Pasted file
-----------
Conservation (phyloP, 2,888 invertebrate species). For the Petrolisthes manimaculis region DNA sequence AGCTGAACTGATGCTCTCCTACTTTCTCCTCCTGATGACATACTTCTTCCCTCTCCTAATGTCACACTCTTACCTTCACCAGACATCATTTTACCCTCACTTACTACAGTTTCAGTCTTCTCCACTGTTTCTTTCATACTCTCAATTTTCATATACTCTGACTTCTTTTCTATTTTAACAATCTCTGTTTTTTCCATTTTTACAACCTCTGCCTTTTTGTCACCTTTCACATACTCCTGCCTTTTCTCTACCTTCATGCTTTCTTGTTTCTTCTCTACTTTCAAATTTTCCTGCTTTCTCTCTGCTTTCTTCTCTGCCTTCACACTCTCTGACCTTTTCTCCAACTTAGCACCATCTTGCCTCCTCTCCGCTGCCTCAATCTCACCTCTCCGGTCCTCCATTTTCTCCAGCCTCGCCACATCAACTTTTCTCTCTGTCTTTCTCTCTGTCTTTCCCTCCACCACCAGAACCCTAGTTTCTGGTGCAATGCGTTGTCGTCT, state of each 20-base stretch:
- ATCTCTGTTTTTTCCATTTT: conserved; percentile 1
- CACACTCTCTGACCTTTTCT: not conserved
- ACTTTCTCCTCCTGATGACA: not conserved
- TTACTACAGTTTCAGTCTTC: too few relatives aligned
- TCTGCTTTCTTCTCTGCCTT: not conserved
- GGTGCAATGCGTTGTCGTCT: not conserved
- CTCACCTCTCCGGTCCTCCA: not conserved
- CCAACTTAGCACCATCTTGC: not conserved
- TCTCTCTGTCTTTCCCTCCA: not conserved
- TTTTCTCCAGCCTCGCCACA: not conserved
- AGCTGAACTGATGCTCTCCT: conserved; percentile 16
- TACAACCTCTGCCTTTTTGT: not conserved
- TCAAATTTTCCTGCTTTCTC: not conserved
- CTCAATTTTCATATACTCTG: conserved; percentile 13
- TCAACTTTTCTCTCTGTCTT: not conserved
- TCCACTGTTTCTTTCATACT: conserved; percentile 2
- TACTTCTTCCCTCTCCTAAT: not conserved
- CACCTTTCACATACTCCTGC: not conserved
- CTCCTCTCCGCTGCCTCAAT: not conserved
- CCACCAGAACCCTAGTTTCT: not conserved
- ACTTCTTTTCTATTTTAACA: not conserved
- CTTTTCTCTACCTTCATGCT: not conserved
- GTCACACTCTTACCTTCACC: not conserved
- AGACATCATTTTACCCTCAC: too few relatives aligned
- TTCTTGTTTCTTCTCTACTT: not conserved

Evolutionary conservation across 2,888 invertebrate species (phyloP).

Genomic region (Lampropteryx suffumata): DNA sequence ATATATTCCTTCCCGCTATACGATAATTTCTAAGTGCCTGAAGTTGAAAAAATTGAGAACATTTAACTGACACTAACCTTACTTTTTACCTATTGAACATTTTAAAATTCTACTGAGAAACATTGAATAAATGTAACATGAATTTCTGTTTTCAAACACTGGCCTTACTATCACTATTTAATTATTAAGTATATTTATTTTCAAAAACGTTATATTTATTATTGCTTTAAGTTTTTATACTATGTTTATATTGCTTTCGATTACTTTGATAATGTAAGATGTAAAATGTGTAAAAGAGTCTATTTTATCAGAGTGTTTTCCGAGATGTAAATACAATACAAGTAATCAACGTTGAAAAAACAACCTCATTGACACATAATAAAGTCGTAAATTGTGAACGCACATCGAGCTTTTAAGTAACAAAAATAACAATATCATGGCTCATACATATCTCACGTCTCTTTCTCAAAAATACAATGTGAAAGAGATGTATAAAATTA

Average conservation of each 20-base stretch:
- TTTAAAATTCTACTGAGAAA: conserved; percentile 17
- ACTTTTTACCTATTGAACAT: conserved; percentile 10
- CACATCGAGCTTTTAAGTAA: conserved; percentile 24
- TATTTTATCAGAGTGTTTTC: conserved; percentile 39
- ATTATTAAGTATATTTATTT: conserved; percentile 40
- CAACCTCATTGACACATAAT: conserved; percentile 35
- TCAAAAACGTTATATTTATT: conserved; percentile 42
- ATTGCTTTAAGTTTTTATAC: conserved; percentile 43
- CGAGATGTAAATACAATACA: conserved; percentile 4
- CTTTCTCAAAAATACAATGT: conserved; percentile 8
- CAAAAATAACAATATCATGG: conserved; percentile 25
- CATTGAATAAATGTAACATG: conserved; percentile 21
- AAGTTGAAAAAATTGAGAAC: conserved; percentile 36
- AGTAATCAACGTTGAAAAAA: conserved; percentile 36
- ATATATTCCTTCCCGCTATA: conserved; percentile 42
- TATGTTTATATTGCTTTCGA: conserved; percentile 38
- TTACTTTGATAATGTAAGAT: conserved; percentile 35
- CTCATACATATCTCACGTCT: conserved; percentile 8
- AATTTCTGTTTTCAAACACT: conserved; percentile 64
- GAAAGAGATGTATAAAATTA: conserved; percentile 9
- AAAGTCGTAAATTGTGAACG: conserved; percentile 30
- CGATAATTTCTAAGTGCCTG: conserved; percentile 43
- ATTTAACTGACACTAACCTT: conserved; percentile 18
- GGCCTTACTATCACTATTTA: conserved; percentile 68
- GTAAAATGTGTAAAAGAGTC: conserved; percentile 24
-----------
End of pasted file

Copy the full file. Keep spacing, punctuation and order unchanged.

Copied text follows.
Conservation (phyloP, 2,888 invertebrate species). For the Petrolisthes manimaculis region DNA sequence AGCTGAACTGATGCTCTCCTACTTTCTCCTCCTGATGACATACTTCTTCCCTCTCCTAATGTCACACTCTTACCTTCACCAGACATCATTTTACCCTCACTTACTACAGTTTCAGTCTTCTCCACTGTTTCTTTCATACTCTCAATTTTCATATACTCTGACTTCTTTTCTATTTTAACAATCTCTGTTTTTTCCATTTTTACAACCTCTGCCTTTTTGTCACCTTTCACATACTCCTGCCTTTTCTCTACCTTCATGCTTTCTTGTTTCTTCTCTACTTTCAAATTTTCCTGCTTTCTCTCTGCTTTCTTCTCTGCCTTCACACTCTCTGACCTTTTCTCCAACTTAGCACCATCTTGCCTCCTCTCCGCTGCCTCAATCTCACCTCTCCGGTCCTCCATTTTCTCCAGCCTCGCCACATCAACTTTTCTCTCTGTCTTTCTCTCTGTCTTTCCCTCCACCACCAGAACCCTAGTTTCTGGTGCAATGCGTTGTCGTCT, state of each 20-base stretch:
- ATCTCTGTTTTTTCCATTTT: conserved; percentile 1
- CACACTCTCTGACCTTTTCT: not conserved
- ACTTTCTCCTCCTGATGACA: not conserved
- TTACTACAGTTTCAGTCTTC: too few relatives aligned
- TCTGCTTTCTTCTCTGCCTT: not conserved
- GGTGCAATGCGTTGTCGTCT: not conserved
- CTCACCTCTCCGGTCCTCCA: not conserved
- CCAACTTAGCACCATCTTGC: not conserved
- TCTCTCTGTCTTTCCCTCCA: not conserved
- TTTTCTCCAGCCTCGCCACA: not conserved
- AGCTGAACTGATGCTCTCCT: conserved; percentile 16
- TACAACCTCTGCCTTTTTGT: not conserved
- TCAAATTTTCCTGCTTTCTC: not conserved
- CTCAATTTTCATATACTCTG: conserved; percentile 13
- TCAACTTTTCTCTCTGTCTT: not conserved
- TCCACTGTTTCTTTCATACT: conserved; percentile 2
- TACTTCTTCCCTCTCCTAAT: not conserved
- CACCTTTCACATACTCCTGC: not conserved
- CTCCTCTCCGCTGCCTCAAT: not conserved
- CCACCAGAACCCTAGTTTCT: not conserved
- ACTTCTTTTCTATTTTAACA: not conserved
- CTTTTCTCTACCTTCATGCT: not conserved
- GTCACACTCTTACCTTCACC: not conserved
- AGACATCATTTTACCCTCAC: too few relatives aligned
- TTCTTGTTTCTTCTCTACTT: not conserved

Evolutionary conservation across 2,888 invertebrate species (phyloP).

Genomic region (Lampropteryx suffumata): DNA sequence ATATATTCCTTCCCGCTATACGATAATTTCTAAGTGCCTGAAGTTGAAAAAATTGAGAACATTTAACTGACACTAACCTTACTTTTTACCTATTGAACATTTTAAAATTCTACTGAGAAACATTGAATAAATGTAACATGAATTTCTGTTTTCAAACACTGGCCTTACTATCACTATTTAATTATTAAGTATATTTATTTTCAAAAACGTTATATTTATTATTGCTTTAAGTTTTTATACTATGTTTATATTGCTTTCGATTACTTTGATAATGTAAGATGTAAAATGTGTAAAAGAGTCTATTTTATCAGAGTGTTTTCCGAGATGTAAATACAATACAAGTAATCAACGTTGAAAAAACAACCTCATTGACACATAATAAAGTCGTAAATTGTGAACGCACATCGAGCTTTTAAGTAACAAAAATAACAATATCATGGCTCATACATATCTCACGTCTCTTTCTCAAAAATACAATGTGAAAGAGATGTATAAAATTA

Average conservation of each 20-base stretch:
- TTTAAAATTCTACTGAGAAA: conserved; percentile 17
- ACTTTTTACCTATTGAACAT: conserved; percentile 10
- CACATCGAGCTTTTAAGTAA: conserved; percentile 24
- TATTTTATCAGAGTGTTTTC: conserved; percentile 39
- ATTATTAAGTATATTTATTT: conserved; percentile 40
- CAACCTCATTGACACATAAT: conserved; percentile 35
- TCAAAAACGTTATATTTATT: conserved; percentile 42
- ATTGCTTTAAGTTTTTATAC: conserved; percentile 43
- CGAGATGTAAATACAATACA: conserved; percentile 4
- CTTTCTCAAAAATACAATGT: conserved; percentile 8
- CAAAAATAACAATATCATGG: conserved; percentile 25
- CATTGAATAAATGTAACATG: conserved; percentile 21
- AAGTTGAAAAAATTGAGAAC: conserved; percentile 36
- AGTAATCAACGTTGAAAAAA: conserved; percentile 36
- ATATATTCCTTCCCGCTATA: conserved; percentile 42
- TATGTTTATATTGCTTTCGA: conserved; percentile 38
- TTACTTTGATAATGTAAGAT: conserved; percentile 35
- CTCATACATATCTCACGTCT: conserved; percentile 8
- AATTTCTGTTTTCAAACACT: conserved; percentile 64
- GAAAGAGATGTATAAAATTA: conserved; percentile 9
- AAAGTCGTAAATTGTGAACG: conserved; percentile 30
- CGATAATTTCTAAGTGCCTG: conserved; percentile 43
- ATTTAACTGACACTAACCTT: conserved; percentile 18
- GGCCTTACTATCACTATTTA: conserved; percentile 68
- GTAAAATGTGTAAAAGAGTC: conserved; percentile 24